Hosts Franz Buscha and Matt Dickson talk to Nadine Smith, Director of the Centre for Public Impact. Prior to her current role, Nadine was a civil servant at the Cabinet Office for many years, working at the centre of UK government at the intersection of policy, politics and communications. Franz and Matt begin by asking Nadine about the mission of the Centre for Public Impact and how they look to influence policymakers and improve government. The conversation considers the problems that arise when public service provision is marketized and driven by performance targets and league tables, and how many systems might be redesigned to be more responsive to the needs of citizens. Nadine, Franz and Matt then go on to discuss the possibilities for greater citizen involvement in decision-making – and the ways in which we could potentially introduce more deliberative democracy in the UK.
In this episode of Policy Matters, hosts Franz Buscha and Matt Dickson discuss a non-COVID-19 policy topic that has been prominent in recent months following the recent Black Lives Matter protests: the ethnic inequalities that exist in socio-economic outcomes in the UK. Examining the issue from an academic viewpoint, Franz initially explains how labour economists define discrimination and how theoretically classical economics would expect labour market discrimination on the basis of race or gender to be eliminated by market forces. Matt and Franz go on to discuss how reality clashes with this theory, setting out the extent of contemporary ethnic and gender pay inequalities and some of the issues with analysis that seeks to explain away the large differences in pay between men and women and between white workers and those of other ethnicities. The discussion continues by looking at studies directly highlighting discrimination in hiring in both the UK and the US, before concluding with thoughts on what policymakers could do to address these longstanding inequalities.
In this episode of Policy Matters, hosts Matt Dickson and Franz Buscha talk to Neil Davies, Senior Research Fellow at the MRC Integrated Epidemiology Unit, University of Bristol. Neil is a statistical epidemiologist, so Franz and Matt begin by finding out what life has been like for an epidemiologist since the COVID-19 pandemic began. Neil then explains his recent work showing how some of the myriad statistics we’re seeing relating to coronavirus suffer from their survey design, which can generate misleading apparent relationships between COVID-19 risk and individual characteristics, such as smoking. Next, Neil explains the statistical technique known as ‘Mendelian Randomisation’; which uses natural variation in our genes to help understand how health conditions and other individual characteristics impact on health and other social and economic outcomes. Matt, Franz and Neil go on to explore some of Neil’s recent research using this technique, which shows how education and intelligence impact the risk of developing Alzheimer’s disease, how BMI affects later outcomes, and why continuing longer in school might lead to increased costs at the opticians!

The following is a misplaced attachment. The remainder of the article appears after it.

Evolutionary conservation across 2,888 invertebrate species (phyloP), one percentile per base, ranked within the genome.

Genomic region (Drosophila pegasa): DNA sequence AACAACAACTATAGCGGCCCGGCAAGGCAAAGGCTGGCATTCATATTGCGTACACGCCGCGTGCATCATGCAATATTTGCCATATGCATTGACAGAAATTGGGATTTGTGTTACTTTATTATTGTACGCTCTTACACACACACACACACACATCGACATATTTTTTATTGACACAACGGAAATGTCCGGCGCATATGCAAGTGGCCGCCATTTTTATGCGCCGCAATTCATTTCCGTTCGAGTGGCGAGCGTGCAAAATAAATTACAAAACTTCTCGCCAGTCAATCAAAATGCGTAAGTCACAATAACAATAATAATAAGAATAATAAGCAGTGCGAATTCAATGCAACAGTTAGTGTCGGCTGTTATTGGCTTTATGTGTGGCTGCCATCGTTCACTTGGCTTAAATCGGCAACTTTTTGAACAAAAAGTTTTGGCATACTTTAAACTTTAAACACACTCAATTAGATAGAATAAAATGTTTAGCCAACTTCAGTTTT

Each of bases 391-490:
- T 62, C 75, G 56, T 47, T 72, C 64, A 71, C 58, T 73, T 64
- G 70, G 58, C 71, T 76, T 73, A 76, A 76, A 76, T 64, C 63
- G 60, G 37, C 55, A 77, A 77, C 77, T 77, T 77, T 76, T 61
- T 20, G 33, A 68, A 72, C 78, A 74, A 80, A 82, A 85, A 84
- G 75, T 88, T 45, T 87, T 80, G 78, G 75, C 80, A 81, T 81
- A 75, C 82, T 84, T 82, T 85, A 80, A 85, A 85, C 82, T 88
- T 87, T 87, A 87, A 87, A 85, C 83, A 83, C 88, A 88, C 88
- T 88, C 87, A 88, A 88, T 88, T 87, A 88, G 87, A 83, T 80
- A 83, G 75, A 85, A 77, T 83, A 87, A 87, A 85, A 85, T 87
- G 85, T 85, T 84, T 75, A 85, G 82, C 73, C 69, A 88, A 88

In this episode of Policy Matters, hosts Franz Buscha and Matt Dickson talk to Simon Burgess, Professor of Economics at the University of Bristol. With COVID-19 and all the policy responses to it still very much at the forefront of public policy, Franz and Matt begin by asking Simon about the likely impact of school closures on child attainment, how this may affect existing socio-economic inequalities and what policymakers could do to tackle the issue once schools settle back to “normal”. The additional problems of replacing GCSE and A-level exams with teacher assessments are also considered, along with the difficult situation facing graduates finishing university this year. The discussion then moves on to Simon’s research into the impact of students’ effort on their educational outcomes. Simon explains how international football tournaments and school visits from Michelle Obama have provided insights into the huge effect that students’ effort can have on their results – and how policymakers might harness these findings.